LUMBERTON — The Robeson County Board of Commissioners on Monday threw its support — and money — behind a planned arts festival that organizers say could boost the region’s economy.
The week-long festival, sponsored by the Robeson County Arts Council, will be held from April 6 through April 12 and feature the Gatsby era of the 1930s, 40s, and 50s, Mary Ann Masters, the council’s president, told the commissioners. It will include such events as a vintage auto show, including autos owned by Commissioner David Edge and local businessman Dick Taylor, arts, crafts and antiques shows, and other entertainment aimed at “appealing to everyone.”
According to Masters and Nila Chamberlain, a designer and artist from Fairmont who is helping to organize the festival, the event is likely to draw thousands of people, potentially adding millions of dollars to the economy. They said it has been proven in such areas as Raleigh, Greensboro and Wilson that arts events can attract tourists and “drive the economy.”
“The arts can help the economy in a big way if we build the foundation,” Chamberlain said.
Masters told the commissioners that the event will be marketed regionally. It will not be a Lumberton event, she said, but would have multiple venues throughout the county.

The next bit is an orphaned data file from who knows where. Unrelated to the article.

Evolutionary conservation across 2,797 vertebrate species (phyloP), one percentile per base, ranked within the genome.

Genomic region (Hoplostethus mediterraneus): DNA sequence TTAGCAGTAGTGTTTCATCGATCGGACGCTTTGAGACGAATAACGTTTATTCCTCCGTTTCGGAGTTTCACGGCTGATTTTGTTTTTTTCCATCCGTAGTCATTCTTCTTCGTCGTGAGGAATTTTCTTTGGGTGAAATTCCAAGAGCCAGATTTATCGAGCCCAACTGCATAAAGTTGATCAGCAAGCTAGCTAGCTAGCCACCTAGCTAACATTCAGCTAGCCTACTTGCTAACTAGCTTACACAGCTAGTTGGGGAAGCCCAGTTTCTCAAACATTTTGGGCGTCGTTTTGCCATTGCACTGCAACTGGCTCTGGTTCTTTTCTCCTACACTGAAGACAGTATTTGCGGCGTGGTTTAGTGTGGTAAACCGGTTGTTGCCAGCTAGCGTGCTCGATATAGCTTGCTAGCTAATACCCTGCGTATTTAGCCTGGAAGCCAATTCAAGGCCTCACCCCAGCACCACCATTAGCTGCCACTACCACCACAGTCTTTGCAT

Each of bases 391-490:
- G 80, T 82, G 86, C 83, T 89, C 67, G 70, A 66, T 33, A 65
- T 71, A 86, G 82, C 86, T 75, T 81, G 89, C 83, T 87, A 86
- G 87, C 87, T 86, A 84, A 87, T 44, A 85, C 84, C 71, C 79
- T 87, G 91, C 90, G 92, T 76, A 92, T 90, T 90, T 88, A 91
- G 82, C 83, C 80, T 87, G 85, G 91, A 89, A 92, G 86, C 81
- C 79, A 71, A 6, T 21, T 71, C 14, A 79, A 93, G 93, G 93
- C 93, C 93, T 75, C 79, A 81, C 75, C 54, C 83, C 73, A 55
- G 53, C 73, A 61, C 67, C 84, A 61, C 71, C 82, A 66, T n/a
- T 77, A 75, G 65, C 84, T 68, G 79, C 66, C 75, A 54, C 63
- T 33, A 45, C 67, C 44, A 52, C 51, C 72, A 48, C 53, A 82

Masters said plans are to make it an annual celebration.
“We feel there are so many talented artists in this area that need a place to show their work,” she said. “We hope this can lead to more art shows.”
The commissioners agreed to provide $5,000 to help cover the cost of the festival. The Lumberton City Council has already put $5,000 toward marketing the event, and Masters said she hopes to get $10,000 more from the city to cover operating costs.
“This should be viewed as opportunities, not just as events,” Arnold West, chairman of the Lumberton Tourism Development Authority, said after the meeting. “This adds to our local economy, but more to our community pride.”
In other business, the commissioners:
— Approved the performance agreement and incentives for an industry to locate at the industrial park in St. Pauls. According to Greg Cummings, the county’s industrial recruiter, “Project Emerald” would mean a $4 million investment in a building and machinery, and create 25 to 30 jobs paying an average of $12 an hour plus benefits.
Cummings said that this would be the first industry to locate in the St. Pauls park.
— Approved a $3,750 contract with PSCI Engineers, of Pembroke, to provide an environmental site assessment for the property on Sixth Street where the old county jail is located. According to Charles Britt, the county’s General Services manager, the assessment is needed because there is a potential buyer.
— Re-elected Noah Woods as the board’s chairman, and Tom Taylor as vice chairman.
— Appointed Daniel Walters, a dentist, to serve on the county’s Board of Health.